A composite of the 2015 season, with one satellite image for each day there was a tropical cyclone. Image courtesy of NOAA

The National Weather Service is projecting three to six tropical cyclones in the Central Pacific in 2018. The outlook indicates equal chances of an above-normal and near-normal season at 40 percent each, and a 20-percent chance of a below-normal season, as reported by the University of Hawai‘i.

Hurricane season in Hawaiʻi occurs roughly between June 1 and Nov. 30. While hurricanes typically develop during this timeframe, and our islands usually have several days of advance warning, adverse weather conditions can occur suddenly and with relatively little notice.

When the threat of severe storm occurs, university officials will monitor the situation and provide guidance on safety measures and, if necessary, suspend university operations and limit travel in affected areas.

Stay Informed

University of Hawaiʻi students, faculty and staff are encouraged to sign up for UH Alert to be informed via text message about emergency situations affecting our 10 campuses.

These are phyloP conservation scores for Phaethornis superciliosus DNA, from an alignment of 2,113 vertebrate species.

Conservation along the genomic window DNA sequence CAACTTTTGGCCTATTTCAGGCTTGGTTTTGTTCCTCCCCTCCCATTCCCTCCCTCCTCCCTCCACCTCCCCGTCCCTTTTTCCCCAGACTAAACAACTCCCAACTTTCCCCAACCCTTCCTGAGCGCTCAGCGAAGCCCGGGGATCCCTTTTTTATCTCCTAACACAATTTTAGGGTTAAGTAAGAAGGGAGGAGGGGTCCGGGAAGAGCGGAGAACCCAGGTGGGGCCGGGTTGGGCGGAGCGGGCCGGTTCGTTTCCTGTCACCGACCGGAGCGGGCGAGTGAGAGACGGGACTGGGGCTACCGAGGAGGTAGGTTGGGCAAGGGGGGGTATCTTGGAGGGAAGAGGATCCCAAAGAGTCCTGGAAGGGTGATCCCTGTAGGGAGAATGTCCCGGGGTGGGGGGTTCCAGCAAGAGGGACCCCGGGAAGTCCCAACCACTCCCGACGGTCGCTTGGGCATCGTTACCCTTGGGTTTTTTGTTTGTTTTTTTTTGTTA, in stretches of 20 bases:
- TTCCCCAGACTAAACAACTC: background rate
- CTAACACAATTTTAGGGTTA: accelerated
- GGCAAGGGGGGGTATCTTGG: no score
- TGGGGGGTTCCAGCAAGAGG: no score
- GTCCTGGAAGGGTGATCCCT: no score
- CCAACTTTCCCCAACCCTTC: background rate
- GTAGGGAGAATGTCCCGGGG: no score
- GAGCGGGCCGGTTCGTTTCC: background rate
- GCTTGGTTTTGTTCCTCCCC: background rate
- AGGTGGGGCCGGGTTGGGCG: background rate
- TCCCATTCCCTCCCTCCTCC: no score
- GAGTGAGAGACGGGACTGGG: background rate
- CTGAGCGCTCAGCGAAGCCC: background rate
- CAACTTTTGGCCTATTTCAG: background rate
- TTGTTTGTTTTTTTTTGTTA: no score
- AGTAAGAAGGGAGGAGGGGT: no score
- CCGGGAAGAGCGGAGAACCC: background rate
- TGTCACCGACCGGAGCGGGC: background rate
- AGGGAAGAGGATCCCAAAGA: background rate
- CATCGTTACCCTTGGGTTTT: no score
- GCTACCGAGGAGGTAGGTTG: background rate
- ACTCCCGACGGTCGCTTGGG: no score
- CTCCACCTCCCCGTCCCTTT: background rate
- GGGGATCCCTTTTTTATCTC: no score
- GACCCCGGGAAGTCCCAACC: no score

Notifications affecting UH campuses will be posted on the Emergency Information webpage.

The Pacific Disaster Center (PDC), managed by UH, provides updated information on hazards happening across the State of Hawaiʻi and around the world. For the latest information on hazards, access PDC’s Disaster Alert Application on the web, or download PPDC’s free mobile Disaster Alert App from the iTunesor Google Play store.

Be Prepared

A good starting point for emergency preparation is to download UH Sea Grant’s Homeowner’s Handbook to Prepare for Natural Hazards.

The Hawaiʻi Emergency Management Agency recommends residents and visitors take the following actions to prepare for any possible hurricane or tropical cyclone:

  • Talk with family members about what you plan to do if a hurricane or tropical storm threatens you. Make an action plan that includes details such as whether or not your family plans to evacuate.
  • Walk your property and check for potential flood threats. If time and conditions permit, clear your gutters and other drainage systems.
  • Identify small outdoor items that could be picked up by high winds. Make a plan to bring these items indoors if a hurricane/tropical storm watch or warning is issued.
  • Prepare pets by checking or purchasing a carrier and other preparedness items. A pet carrier is necessary for your pet’s safety if you plan to evacuate to a pet-friendly shelter. Don’t forget seven days of food and water for your furry family members.
  • Set aside an emergency supply of any needed medication and keep a copy of your prescriptions in case you run out of medication after a disaster.
  • Visitors should read the HawaiʻiTourism Authority’s Travel Safety Tips.


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